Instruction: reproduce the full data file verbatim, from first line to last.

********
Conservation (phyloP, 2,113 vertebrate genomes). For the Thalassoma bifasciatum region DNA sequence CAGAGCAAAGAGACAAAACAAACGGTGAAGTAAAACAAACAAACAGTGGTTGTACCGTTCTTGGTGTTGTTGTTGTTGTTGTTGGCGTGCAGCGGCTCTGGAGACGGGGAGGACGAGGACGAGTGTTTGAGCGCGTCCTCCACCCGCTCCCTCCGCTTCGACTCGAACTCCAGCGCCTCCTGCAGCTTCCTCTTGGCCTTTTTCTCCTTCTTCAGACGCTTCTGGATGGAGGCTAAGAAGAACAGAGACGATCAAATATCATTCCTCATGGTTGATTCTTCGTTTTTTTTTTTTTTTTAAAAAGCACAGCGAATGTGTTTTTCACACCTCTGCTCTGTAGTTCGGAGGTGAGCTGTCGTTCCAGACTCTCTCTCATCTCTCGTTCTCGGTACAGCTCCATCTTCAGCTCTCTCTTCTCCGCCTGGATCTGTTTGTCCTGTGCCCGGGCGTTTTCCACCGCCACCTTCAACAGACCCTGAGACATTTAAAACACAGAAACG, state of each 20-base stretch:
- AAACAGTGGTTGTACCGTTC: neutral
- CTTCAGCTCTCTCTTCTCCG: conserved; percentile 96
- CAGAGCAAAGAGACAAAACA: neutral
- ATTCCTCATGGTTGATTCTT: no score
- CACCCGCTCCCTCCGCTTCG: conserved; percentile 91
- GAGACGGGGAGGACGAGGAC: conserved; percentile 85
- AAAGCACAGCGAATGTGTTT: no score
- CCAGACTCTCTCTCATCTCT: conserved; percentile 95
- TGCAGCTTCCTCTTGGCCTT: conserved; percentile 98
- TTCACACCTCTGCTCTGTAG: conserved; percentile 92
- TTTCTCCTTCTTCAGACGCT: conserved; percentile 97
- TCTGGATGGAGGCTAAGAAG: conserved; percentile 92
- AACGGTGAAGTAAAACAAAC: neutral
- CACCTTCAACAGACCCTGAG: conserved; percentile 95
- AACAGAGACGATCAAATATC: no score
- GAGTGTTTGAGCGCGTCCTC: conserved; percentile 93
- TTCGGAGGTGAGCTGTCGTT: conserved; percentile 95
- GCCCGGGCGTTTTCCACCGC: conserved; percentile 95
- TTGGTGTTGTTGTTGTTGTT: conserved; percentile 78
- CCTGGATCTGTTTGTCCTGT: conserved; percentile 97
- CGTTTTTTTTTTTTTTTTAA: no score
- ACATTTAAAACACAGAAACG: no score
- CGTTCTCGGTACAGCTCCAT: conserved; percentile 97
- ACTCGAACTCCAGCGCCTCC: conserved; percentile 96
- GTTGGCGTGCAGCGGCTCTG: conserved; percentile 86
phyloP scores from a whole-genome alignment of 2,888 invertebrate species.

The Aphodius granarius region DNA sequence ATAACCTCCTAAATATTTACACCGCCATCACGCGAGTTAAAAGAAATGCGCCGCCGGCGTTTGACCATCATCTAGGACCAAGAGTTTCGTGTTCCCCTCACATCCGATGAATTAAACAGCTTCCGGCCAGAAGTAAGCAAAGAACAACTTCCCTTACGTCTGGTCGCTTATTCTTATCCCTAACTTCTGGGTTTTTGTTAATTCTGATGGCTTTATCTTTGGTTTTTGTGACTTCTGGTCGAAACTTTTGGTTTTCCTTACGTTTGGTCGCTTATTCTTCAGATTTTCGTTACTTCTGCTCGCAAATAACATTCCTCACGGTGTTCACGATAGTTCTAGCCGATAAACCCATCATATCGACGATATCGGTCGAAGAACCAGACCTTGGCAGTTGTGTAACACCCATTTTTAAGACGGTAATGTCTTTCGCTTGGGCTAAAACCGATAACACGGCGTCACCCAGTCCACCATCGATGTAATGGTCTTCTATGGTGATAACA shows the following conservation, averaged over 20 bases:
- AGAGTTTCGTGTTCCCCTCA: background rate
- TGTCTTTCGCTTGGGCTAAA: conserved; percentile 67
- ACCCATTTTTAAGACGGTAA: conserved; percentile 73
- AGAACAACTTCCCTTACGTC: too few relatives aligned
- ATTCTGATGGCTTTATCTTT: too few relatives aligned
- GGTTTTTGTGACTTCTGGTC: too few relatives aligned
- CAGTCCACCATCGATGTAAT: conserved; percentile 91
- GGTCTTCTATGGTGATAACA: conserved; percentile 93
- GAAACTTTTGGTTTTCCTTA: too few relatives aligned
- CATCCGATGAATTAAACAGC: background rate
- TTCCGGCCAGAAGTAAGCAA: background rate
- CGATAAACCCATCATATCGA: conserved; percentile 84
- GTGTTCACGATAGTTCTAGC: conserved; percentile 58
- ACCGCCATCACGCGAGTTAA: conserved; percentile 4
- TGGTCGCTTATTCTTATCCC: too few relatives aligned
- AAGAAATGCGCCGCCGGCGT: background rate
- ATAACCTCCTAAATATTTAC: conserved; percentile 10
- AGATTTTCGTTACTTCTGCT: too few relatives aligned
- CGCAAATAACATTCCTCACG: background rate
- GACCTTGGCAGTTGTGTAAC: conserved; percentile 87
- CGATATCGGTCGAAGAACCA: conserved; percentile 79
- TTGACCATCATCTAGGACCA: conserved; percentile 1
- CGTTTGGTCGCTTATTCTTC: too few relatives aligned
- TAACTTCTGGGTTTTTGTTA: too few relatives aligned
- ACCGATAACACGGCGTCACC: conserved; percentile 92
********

Conservation (phyloP, 2,113 vertebrate genomes). For the Thalassoma bifasciatum region DNA sequence CAGAGCAAAGAGACAAAACAAACGGTGAAGTAAAACAAACAAACAGTGGTTGTACCGTTCTTGGTGTTGTTGTTGTTGTTGTTGGCGTGCAGCGGCTCTGGAGACGGGGAGGACGAGGACGAGTGTTTGAGCGCGTCCTCCACCCGCTCCCTCCGCTTCGACTCGAACTCCAGCGCCTCCTGCAGCTTCCTCTTGGCCTTTTTCTCCTTCTTCAGACGCTTCTGGATGGAGGCTAAGAAGAACAGAGACGATCAAATATCATTCCTCATGGTTGATTCTTCGTTTTTTTTTTTTTTTTAAAAAGCACAGCGAATGTGTTTTTCACACCTCTGCTCTGTAGTTCGGAGGTGAGCTGTCGTTCCAGACTCTCTCTCATCTCTCGTTCTCGGTACAGCTCCATCTTCAGCTCTCTCTTCTCCGCCTGGATCTGTTTGTCCTGTGCCCGGGCGTTTTCCACCGCCACCTTCAACAGACCCTGAGACATTTAAAACACAGAAACG, state of each 20-base stretch:
- AAACAGTGGTTGTACCGTTC: neutral
- CTTCAGCTCTCTCTTCTCCG: conserved; percentile 96
- CAGAGCAAAGAGACAAAACA: neutral
- ATTCCTCATGGTTGATTCTT: no score
- CACCCGCTCCCTCCGCTTCG: conserved; percentile 91
- GAGACGGGGAGGACGAGGAC: conserved; percentile 85
- AAAGCACAGCGAATGTGTTT: no score
- CCAGACTCTCTCTCATCTCT: conserved; percentile 95
- TGCAGCTTCCTCTTGGCCTT: conserved; percentile 98
- TTCACACCTCTGCTCTGTAG: conserved; percentile 92
- TTTCTCCTTCTTCAGACGCT: conserved; percentile 97
- TCTGGATGGAGGCTAAGAAG: conserved; percentile 92
- AACGGTGAAGTAAAACAAAC: neutral
- CACCTTCAACAGACCCTGAG: conserved; percentile 95
- AACAGAGACGATCAAATATC: no score
- GAGTGTTTGAGCGCGTCCTC: conserved; percentile 93
- TTCGGAGGTGAGCTGTCGTT: conserved; percentile 95
- GCCCGGGCGTTTTCCACCGC: conserved; percentile 95
- TTGGTGTTGTTGTTGTTGTT: conserved; percentile 78
- CCTGGATCTGTTTGTCCTGT: conserved; percentile 97
- CGTTTTTTTTTTTTTTTTAA: no score
- ACATTTAAAACACAGAAACG: no score
- CGTTCTCGGTACAGCTCCAT: conserved; percentile 97
- ACTCGAACTCCAGCGCCTCC: conserved; percentile 96
- GTTGGCGTGCAGCGGCTCTG: conserved; percentile 86
phyloP scores from a whole-genome alignment of 2,888 invertebrate species.

The Aphodius granarius region DNA sequence ATAACCTCCTAAATATTTACACCGCCATCACGCGAGTTAAAAGAAATGCGCCGCCGGCGTTTGACCATCATCTAGGACCAAGAGTTTCGTGTTCCCCTCACATCCGATGAATTAAACAGCTTCCGGCCAGAAGTAAGCAAAGAACAACTTCCCTTACGTCTGGTCGCTTATTCTTATCCCTAACTTCTGGGTTTTTGTTAATTCTGATGGCTTTATCTTTGGTTTTTGTGACTTCTGGTCGAAACTTTTGGTTTTCCTTACGTTTGGTCGCTTATTCTTCAGATTTTCGTTACTTCTGCTCGCAAATAACATTCCTCACGGTGTTCACGATAGTTCTAGCCGATAAACCCATCATATCGACGATATCGGTCGAAGAACCAGACCTTGGCAGTTGTGTAACACCCATTTTTAAGACGGTAATGTCTTTCGCTTGGGCTAAAACCGATAACACGGCGTCACCCAGTCCACCATCGATGTAATGGTCTTCTATGGTGATAACA shows the following conservation, averaged over 20 bases:
- AGAGTTTCGTGTTCCCCTCA: background rate
- TGTCTTTCGCTTGGGCTAAA: conserved; percentile 67
- ACCCATTTTTAAGACGGTAA: conserved; percentile 73
- AGAACAACTTCCCTTACGTC: too few relatives aligned
- ATTCTGATGGCTTTATCTTT: too few relatives aligned
- GGTTTTTGTGACTTCTGGTC: too few relatives aligned
- CAGTCCACCATCGATGTAAT: conserved; percentile 91
- GGTCTTCTATGGTGATAACA: conserved; percentile 93
- GAAACTTTTGGTTTTCCTTA: too few relatives aligned
- CATCCGATGAATTAAACAGC: background rate
- TTCCGGCCAGAAGTAAGCAA: background rate
- CGATAAACCCATCATATCGA: conserved; percentile 84
- GTGTTCACGATAGTTCTAGC: conserved; percentile 58
- ACCGCCATCACGCGAGTTAA: conserved; percentile 4
- TGGTCGCTTATTCTTATCCC: too few relatives aligned
- AAGAAATGCGCCGCCGGCGT: background rate
- ATAACCTCCTAAATATTTAC: conserved; percentile 10
- AGATTTTCGTTACTTCTGCT: too few relatives aligned
- CGCAAATAACATTCCTCACG: background rate
- GACCTTGGCAGTTGTGTAAC: conserved; percentile 87
- CGATATCGGTCGAAGAACCA: conserved; percentile 79
- TTGACCATCATCTAGGACCA: conserved; percentile 1
- CGTTTGGTCGCTTATTCTTC: too few relatives aligned
- TAACTTCTGGGTTTTTGTTA: too few relatives aligned
- ACCGATAACACGGCGTCACC: conserved; percentile 92